Porsche has just revealed their all-new endurance racecar that will compete at next year's 24 Hours of Le Mans and 24 Hours of Daytona. Called the 911 RSR, the newly-developed GT racer features a mid-mounted 4.0-liter flat-six that is lightweight, and carries the brand's latest powertrain tech.

According to the Stuttgart-based automaker, the 911 RSR has new components all-around. The suspension, body, aerodynamics, engine and transmissions were all designed from the ground up.

Rear quarter of the Porsche 911 RSR

“While retaining the typical 911 design, this is the biggest evolution by now in the history of our top GT model,” said Dr. Frank Steffen Walliser, head of Porsche Motorsport.

As mentioned earlier, Porsche engineers were able to place the engine in front of the rear axle. Not only were they able to balance weight distribution, it also allowed engineers to place a large rear diffuser, along with a top-mounted rear wing adopted from the LMP1 racecar to improve downforce.

In addition, the 911 RSR has an all-carbon fiber body. The body panels can also be easily removed/replaced with the use of quick-release fasteners. Size-wise, the 911 RSR measures 4,557mm long (no wing, diffuser and splitter), 2,048mm wide (rear axle) and has a wheelbase of 2,516mm.

Over to its engine, the 4.0-liter naturally-aspirated flat-six is lightweight and benefits from direct injection and a rigid valve drive. Other details about the engine were not revealed but Porsche did mention it can deliver 510 PS, depending on the size of the air intake restrictor. It is then married to a 6-speed sequential gearbox that comes with a locking rear differential.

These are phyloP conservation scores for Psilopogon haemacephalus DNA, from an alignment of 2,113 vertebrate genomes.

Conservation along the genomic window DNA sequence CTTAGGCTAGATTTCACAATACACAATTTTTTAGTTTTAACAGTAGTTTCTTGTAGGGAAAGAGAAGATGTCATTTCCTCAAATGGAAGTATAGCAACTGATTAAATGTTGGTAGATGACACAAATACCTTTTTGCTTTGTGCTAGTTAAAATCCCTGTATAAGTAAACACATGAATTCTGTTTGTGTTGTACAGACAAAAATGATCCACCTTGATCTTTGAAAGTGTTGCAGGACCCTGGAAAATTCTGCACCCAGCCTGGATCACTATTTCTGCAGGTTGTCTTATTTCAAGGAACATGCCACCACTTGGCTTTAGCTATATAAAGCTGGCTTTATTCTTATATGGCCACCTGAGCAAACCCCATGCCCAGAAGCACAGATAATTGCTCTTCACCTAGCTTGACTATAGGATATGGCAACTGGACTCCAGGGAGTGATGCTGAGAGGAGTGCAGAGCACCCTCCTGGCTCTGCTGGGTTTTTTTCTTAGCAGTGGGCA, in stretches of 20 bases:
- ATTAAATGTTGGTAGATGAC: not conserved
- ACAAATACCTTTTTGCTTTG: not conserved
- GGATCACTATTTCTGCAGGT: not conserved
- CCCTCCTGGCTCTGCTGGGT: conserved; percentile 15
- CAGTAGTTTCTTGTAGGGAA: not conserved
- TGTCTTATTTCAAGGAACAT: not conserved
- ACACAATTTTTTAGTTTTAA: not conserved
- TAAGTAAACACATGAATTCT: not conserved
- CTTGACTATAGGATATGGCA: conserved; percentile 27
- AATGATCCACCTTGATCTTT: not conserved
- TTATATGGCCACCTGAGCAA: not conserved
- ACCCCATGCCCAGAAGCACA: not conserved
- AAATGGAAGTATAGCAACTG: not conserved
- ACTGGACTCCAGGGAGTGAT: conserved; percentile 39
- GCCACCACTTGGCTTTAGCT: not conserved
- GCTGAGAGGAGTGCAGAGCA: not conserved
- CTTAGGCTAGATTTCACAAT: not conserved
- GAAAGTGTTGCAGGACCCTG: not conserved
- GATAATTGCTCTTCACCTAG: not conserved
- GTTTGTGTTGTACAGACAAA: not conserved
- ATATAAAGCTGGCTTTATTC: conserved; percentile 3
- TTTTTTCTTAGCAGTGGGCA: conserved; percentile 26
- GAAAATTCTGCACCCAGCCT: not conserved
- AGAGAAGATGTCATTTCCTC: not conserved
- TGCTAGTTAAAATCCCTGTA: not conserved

Aboard the Porsche 911 RSR's cockpit

The front and rear suspensions, on the other hand, are comprised of double wishbones that come with four-way vibration damper, twin coil setup, anti-roll bars and adjustable by-blade positions. Stopping power is provided by 390mm ventilated steel discs at the front and smaller 355mm solid discs at the back. Both are clamped by one-piece aluminum racing calipers, with the front benefitting from six-pistons while the rear gets four-pistons.

Delivering grip is a set of Michelin slick racing tires while all corners get 18-inch one-piece forged alloy wheels.

Inside, the 911 RSR has a full FIA roll cage, along with a racing bukcet seat, race harnesses, a unique steering wheel with a multitude of controls and adjustable pedals.

Sleek profile of the Porsche 911 RSR

For safety, the 911 RSR has the Collission Avoidance System. It uses a radar-based system which can warn drivers of fast-approaching vehicles. It is intended to alert drivers before changing lanes in case they have to overtake or avoid other cars.

The Porsche 911 RSR will make its racing debut at the 2017 24 Hours of Daytona on January 28.